Had an interesting conversation with a group of our kids the other day. We were talking about respect. I suggested that we don’t treat people with respect because they deserve it or if they deserve it, but because we want to be the kind of people who act respectfully.
Several of them shared stories of biological, adoptive, or foster parents requiring respect of them. It was usually put in terms of “You have to respect your elders. I’ll respect you in return when you earn it.”
This took me back to thoughts that have been slurrying through my head lately: once upon a team (for quite a few years, actually) I thought that adults, simply because they were adults, had their acts together.
Now that you are through laughing about that, we (adults) do NOT always have our acts together! Therefore, I think, while “respect your elders” is a worthwhile concept, I cannot in good conscience command respect from a young person if I don’t or won’t treat them with respect.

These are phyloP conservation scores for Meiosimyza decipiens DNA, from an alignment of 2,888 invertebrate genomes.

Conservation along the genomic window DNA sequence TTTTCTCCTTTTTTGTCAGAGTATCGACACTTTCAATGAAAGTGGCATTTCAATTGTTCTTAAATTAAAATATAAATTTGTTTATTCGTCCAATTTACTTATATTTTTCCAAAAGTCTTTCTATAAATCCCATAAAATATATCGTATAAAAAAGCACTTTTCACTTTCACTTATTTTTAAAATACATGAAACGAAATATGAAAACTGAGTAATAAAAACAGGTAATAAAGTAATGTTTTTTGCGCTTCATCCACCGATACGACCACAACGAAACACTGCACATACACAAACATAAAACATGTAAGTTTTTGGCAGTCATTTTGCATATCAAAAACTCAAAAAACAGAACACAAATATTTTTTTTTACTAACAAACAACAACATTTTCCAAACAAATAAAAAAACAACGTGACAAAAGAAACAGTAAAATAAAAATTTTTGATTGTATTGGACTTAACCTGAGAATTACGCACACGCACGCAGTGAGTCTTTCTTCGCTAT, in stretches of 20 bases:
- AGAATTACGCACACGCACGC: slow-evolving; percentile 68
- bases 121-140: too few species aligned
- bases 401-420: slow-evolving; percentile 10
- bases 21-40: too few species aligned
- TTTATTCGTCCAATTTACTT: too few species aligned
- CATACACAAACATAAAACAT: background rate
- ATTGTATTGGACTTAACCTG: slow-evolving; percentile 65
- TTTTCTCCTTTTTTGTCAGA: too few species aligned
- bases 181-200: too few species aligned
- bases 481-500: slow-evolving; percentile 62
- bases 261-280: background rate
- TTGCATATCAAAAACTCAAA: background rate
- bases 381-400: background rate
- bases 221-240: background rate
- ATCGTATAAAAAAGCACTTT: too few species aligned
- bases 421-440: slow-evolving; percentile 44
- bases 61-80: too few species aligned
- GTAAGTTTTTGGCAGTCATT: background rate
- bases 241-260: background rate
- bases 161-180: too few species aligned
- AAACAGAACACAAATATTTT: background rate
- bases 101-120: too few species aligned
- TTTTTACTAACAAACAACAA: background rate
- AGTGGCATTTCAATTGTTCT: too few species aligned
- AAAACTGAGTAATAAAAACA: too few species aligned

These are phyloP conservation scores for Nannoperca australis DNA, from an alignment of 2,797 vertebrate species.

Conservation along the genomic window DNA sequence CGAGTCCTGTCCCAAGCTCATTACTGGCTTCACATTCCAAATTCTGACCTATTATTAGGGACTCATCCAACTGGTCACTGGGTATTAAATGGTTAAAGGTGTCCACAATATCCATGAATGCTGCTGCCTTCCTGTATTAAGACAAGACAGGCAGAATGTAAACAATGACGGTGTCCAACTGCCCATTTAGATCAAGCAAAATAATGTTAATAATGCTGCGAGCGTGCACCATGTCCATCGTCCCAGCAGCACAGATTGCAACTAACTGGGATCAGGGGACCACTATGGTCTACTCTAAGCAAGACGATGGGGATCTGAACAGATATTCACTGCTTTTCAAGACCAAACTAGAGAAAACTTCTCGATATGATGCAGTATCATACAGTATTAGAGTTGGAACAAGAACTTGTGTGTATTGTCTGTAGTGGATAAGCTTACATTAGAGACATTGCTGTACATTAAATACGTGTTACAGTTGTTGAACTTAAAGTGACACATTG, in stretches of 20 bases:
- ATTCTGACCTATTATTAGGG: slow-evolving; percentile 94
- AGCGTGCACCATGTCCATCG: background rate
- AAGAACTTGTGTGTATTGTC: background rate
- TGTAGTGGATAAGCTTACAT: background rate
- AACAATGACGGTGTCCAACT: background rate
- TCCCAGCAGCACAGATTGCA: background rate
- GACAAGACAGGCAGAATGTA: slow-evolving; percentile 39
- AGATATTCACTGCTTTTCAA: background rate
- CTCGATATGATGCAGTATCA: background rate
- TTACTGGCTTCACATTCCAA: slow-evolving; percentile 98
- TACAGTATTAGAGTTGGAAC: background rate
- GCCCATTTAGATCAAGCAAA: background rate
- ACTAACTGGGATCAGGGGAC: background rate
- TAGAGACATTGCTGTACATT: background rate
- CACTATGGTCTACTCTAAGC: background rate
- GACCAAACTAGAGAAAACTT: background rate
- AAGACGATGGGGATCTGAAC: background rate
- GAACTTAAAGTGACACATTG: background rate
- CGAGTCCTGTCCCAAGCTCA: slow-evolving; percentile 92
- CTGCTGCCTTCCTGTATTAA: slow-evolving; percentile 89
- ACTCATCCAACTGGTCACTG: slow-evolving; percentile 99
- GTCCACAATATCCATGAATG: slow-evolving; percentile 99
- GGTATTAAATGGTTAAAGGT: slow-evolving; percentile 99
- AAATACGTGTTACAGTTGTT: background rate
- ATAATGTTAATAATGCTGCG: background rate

I learned this several years ago now, in talking a youth through treating his dad respectfully. I had, in several conversations, encouraged the youth to respect his dad because everyone deserves respect. From what the young man told me, and from what I knew otherwise, this was not necessarily true.
So, I changed my tune. I advised him to treat his dad respectfully because that is the kind of person he (the youth) wanted to be: one who treats others respectfully.
Go, and do likewise.